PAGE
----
Background/Aim: Diet may be associated with depressive symptoms. The objective of this study was to determine the association between diet and depressive symptoms in first-time mothers.
Methods: Cross-sectional, baseline data (3 months postpartum) were obtained from the Melbourne InFANT (Infant Feeding, Activity and Nutrition Trial) Extend Program. Participants included first-time mothers aged 19-45 years from Victoria, Australia (n = 457). Diet over the past year was assessed via a validated, self-administered 137-item food frequency questionnaire. Adherence to the 2013 Australian Dietary Guidelines was assessed using a previously developed dietary guideline index (DGI) as a measure of diet quality. Depressive symptoms were determined using the Centre for Epidemiologic Studies Depression Scale (CES-D 10). Relationships between fruit and vegetable intake (serves per day), frequency of fish intake and diet quality and depressive symptoms were investigated using linear regression adjusted for covariates (age, socioeconomic position, smoking status, physical activity, television viewing time, sleep quality, and BMI).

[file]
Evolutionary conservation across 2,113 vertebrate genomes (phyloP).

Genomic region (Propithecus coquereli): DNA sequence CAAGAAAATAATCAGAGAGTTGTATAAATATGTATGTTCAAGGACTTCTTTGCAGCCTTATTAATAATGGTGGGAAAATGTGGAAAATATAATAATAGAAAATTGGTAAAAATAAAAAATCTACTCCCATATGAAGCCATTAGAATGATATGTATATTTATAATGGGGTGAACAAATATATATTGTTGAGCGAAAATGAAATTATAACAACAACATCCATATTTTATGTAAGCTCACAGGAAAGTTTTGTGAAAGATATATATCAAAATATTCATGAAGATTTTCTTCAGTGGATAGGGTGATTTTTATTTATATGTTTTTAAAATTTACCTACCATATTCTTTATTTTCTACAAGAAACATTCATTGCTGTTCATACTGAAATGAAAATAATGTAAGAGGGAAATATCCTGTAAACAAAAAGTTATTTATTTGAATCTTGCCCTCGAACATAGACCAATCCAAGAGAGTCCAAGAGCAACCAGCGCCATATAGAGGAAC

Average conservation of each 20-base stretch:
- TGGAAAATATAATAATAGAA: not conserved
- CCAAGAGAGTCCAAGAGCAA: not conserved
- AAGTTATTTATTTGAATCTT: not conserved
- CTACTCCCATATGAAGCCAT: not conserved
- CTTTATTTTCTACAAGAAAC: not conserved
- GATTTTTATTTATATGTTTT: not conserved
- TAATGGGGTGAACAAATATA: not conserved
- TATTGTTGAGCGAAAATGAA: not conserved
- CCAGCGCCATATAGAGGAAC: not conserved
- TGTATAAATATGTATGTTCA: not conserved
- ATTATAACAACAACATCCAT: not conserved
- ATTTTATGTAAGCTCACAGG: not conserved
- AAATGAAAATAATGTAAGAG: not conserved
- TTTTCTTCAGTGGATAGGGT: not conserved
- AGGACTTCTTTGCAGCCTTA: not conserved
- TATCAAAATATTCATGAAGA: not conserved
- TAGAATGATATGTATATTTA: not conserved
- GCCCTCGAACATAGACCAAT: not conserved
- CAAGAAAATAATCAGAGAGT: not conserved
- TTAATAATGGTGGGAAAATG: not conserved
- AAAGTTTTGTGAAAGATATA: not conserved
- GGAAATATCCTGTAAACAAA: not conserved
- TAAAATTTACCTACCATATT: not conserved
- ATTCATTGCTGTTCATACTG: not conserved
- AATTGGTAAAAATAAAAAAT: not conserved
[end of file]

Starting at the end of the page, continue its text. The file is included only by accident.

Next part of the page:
Results: Higher diet quality, as indicated by a higher score on the DGI, was associated with lower depressive symptoms after adjusting for covariates (β= -0.034; 95% CI = -0.056, -0.012). There were no significant associations between fruit, vegetable or fish intake and depressive symptoms.
Conclusions: Increased adherence to the Australian Dietary Guidelines was associated with lower depressive symptoms among Australian first-time mothers. These findings may be used to inform future public health nutrition initiatives among this target group.
Funding source: World Cancer Research Fund